On what would have been my father's seventy-ninth birthday, a post from the archives, originally posted three years ago.
My father's ring
Today would have been my father's seventy-sixth birthday, and I have been thinking of him all day. Actually, he has been on my mind since October 24th, the day he passed away in 2001. Grief, as I have said before, is a confusing and complicated journey, but the loss of my father was made more so by our life together. My father's decision to pursue his financial dreams and extra-marital affairs meant that he chose not to be there for the ordinary days of family life. He moved out when I was just five, and we had a distant relationship for years.
There came a time, after I had begun my own family, when I realized I needed to forgive my father for not being there as I was growing up. It was something I needed to do for my own emotional health, as well as something that was necessary for any relationship to exist between us. First, though, I had to be honest with myself about the wrongs. That was difficult and seemingly counter-productive. I knew I didn't want to stay stuck in the muck of blame and bitterness, but in order to say, "I forgive you" I had to acknowledge what it was that went awry. Forgiveness is not denial, it is not "looking on the bright side", it is not "That's okay." Forgiveness is facing the truth, and that meant the truth about me as well as Dad. I had experienced the life-changing forgiveness of Christ; how could I possibly withhold my forgiveness from another person, especially someone I loved so deeply? It was like a breath of fresh air that I hadn't breathed for decades. It released all the unrealistic expectations that my father could not meet. It released me from the fear of failure as a mother, and it allowed me to experience deep and lasting peace.
I would not be the woman I am today if it wasn't for my father. Some of that I learned from his negative example. I have a deep desire to be trustworthy, I am very wary of mingling family relationships and financial dealings, and I looked for (and, thank God, found) a man who is faithful in the ordinary moments of life. My commitment to enjoy today, with all the budget constraints and laundry and ordinary-ness, comes from watching Dad always dream of something big that we could do together someday. Someday never came for him, and there were decades of ordinary days that were missed in the dreaming. I also learned from his positive example. I read, I pour over maps, I play tennis, I love to travel, and I enjoy conversations with all kinds of people; I even enjoy dreaming big dreams. These all reflect the positive impact he had on my life.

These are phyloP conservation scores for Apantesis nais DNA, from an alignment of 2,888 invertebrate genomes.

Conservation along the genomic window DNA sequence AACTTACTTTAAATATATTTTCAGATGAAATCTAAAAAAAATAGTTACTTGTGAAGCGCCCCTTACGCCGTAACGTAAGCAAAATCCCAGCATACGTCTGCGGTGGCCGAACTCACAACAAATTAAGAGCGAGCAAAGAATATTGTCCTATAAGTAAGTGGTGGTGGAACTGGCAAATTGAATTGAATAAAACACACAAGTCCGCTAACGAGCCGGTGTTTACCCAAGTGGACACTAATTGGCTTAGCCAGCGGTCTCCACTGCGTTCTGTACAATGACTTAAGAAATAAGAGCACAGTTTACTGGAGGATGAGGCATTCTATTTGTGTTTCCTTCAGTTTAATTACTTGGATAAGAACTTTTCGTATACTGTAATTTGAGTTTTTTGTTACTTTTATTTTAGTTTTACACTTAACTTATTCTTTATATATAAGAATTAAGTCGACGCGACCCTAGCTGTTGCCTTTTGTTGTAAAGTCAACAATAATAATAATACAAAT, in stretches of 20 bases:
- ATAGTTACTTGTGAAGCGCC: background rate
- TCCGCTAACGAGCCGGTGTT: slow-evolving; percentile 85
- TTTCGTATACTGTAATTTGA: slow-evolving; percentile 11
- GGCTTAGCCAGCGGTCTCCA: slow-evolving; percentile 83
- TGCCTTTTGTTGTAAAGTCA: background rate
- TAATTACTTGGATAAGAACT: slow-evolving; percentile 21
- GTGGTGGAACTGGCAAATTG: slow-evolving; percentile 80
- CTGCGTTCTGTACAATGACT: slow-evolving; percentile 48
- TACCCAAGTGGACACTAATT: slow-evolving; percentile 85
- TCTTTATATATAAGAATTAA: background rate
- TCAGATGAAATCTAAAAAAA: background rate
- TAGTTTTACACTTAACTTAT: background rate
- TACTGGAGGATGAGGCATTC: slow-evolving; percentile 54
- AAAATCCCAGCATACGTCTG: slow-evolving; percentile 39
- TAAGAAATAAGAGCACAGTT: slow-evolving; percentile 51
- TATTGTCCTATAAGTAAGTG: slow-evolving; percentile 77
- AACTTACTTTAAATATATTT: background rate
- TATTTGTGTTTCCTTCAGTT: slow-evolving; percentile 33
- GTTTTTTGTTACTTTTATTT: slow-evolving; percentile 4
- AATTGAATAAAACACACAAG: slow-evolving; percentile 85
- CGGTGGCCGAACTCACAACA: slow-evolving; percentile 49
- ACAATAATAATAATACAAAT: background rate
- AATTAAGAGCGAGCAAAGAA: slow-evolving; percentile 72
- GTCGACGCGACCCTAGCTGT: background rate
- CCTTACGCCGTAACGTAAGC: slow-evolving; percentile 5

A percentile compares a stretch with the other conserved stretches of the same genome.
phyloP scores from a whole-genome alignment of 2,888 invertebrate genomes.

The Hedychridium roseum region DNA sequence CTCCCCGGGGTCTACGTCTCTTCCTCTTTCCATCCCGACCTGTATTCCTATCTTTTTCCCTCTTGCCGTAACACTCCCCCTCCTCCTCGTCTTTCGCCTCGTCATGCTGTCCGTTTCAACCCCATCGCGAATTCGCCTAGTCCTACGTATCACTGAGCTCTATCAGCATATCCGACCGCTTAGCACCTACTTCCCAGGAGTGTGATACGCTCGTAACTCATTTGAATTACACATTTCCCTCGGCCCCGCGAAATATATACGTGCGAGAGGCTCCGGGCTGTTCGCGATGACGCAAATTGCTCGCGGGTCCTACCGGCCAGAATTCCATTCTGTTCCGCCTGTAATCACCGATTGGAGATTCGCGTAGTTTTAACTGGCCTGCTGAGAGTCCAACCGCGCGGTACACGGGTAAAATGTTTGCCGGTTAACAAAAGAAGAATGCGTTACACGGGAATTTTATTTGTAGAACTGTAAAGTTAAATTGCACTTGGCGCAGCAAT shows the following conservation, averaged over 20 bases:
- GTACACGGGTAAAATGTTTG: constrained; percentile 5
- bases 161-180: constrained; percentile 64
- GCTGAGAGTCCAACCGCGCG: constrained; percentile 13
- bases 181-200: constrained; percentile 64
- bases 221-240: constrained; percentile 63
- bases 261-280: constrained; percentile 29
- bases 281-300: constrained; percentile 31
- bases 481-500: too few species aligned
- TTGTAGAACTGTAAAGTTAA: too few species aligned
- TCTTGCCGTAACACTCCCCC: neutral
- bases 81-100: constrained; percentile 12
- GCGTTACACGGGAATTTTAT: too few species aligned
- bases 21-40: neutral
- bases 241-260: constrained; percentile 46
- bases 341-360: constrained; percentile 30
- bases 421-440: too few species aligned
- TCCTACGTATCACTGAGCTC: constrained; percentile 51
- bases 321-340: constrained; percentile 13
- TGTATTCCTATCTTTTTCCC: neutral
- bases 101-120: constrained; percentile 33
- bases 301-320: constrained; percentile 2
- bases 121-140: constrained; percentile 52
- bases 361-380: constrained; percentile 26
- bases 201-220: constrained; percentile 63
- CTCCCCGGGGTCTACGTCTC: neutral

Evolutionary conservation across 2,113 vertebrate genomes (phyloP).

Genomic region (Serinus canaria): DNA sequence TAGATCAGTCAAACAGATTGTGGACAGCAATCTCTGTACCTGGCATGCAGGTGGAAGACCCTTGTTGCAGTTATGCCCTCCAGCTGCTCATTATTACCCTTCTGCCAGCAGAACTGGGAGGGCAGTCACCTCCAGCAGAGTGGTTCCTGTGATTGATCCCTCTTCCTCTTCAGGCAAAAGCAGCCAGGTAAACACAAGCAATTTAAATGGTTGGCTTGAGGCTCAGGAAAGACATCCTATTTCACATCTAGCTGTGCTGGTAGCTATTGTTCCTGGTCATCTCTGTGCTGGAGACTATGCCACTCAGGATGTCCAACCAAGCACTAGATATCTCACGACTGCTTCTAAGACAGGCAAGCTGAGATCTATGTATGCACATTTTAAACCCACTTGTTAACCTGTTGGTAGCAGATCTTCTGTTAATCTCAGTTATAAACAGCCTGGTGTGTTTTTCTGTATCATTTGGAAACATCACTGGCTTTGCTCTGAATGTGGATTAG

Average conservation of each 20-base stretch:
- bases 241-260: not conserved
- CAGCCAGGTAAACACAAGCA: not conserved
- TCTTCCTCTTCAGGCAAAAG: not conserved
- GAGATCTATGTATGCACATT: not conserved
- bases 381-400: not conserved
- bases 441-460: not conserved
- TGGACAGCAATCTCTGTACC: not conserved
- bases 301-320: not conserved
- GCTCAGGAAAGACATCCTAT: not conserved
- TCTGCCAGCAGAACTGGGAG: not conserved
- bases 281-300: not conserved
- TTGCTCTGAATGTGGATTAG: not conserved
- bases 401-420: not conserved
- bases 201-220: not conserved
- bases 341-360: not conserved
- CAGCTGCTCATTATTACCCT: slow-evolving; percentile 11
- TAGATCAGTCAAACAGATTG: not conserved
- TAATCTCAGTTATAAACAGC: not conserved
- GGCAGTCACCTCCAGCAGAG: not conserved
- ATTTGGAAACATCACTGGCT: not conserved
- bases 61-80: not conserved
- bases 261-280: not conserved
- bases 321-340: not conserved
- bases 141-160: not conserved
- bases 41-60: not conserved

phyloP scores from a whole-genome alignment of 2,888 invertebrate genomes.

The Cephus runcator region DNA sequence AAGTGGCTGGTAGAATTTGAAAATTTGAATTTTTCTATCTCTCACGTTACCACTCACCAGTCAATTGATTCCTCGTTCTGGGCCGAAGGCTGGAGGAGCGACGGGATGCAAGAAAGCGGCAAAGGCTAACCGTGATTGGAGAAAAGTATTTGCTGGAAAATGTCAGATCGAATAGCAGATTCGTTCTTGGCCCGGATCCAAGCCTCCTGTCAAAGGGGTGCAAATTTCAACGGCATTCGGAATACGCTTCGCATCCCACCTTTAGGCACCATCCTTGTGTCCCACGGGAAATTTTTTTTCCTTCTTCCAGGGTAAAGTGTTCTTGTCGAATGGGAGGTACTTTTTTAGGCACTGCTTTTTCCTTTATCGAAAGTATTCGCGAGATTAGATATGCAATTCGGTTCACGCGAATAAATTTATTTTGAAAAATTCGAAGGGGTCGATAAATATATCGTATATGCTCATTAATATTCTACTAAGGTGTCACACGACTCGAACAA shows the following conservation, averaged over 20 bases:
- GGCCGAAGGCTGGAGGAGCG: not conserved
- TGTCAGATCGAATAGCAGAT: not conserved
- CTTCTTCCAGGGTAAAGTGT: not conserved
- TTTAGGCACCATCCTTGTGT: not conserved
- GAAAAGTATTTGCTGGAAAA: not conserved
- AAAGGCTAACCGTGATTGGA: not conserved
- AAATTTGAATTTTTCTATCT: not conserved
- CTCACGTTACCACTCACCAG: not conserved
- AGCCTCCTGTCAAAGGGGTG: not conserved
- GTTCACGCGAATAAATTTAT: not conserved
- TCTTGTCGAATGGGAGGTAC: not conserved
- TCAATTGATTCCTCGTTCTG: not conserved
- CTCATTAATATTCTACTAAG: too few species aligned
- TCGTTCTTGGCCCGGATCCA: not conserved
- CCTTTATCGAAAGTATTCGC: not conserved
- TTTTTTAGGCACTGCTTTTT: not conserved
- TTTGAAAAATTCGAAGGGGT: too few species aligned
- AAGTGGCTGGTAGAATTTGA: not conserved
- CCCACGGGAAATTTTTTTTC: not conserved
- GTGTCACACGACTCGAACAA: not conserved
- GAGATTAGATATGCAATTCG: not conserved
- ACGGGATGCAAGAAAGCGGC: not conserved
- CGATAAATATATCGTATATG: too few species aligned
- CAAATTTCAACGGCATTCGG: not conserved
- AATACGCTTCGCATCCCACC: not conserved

We had eight joyful years of peace and forgiveness, my father and I. We talked on the phone, blabbing about home education and politics and memories and my children. But, emphysema did its dreadful work, and Dad entered the hospital just after September 11th of 2001. I made a mad rush back to his home in Tennessee, only to sit by his hospital bed and pat his hand. I cried and prayed and talked to him, even though they kept telling me he was too sedated to hear. I wanted him to hear again that I loved him, that I prayed for him, and that I would miss him terribly. I have no doubt that he knew I was there.
I loved my father deeply. I miss the smell of his aftershave and the sound of his kingly voice. Today, in honor of his birthday, we got out a tape that he and my step-mother made for us for Christmas 1996. Dad begins the tape with a description of the beach where they were sitting, the sound of the gulls and the crashing of the waves. He read of St. George and the dragon from Bill Bennett's Children's Book of Virtues
My youngest son, whose middle name is his grand-dad's, sat and listened for a long time, luring his sister to join him. It was a great way to remember Dad.
I also wear my father's signet ring each day. It bears the words "Deo Gratis", Thanks be to God. Tonight, I am taking extra time to thank God for His forgiveness, and for the time I had to know and enjoy and learn from my father. I will always wish we had more, but there is a lesson to learn even in that. There will come a time when I will have no more days here on earth, and I need to remember that each ordinary one is a gift! Thanks be to God, indeed.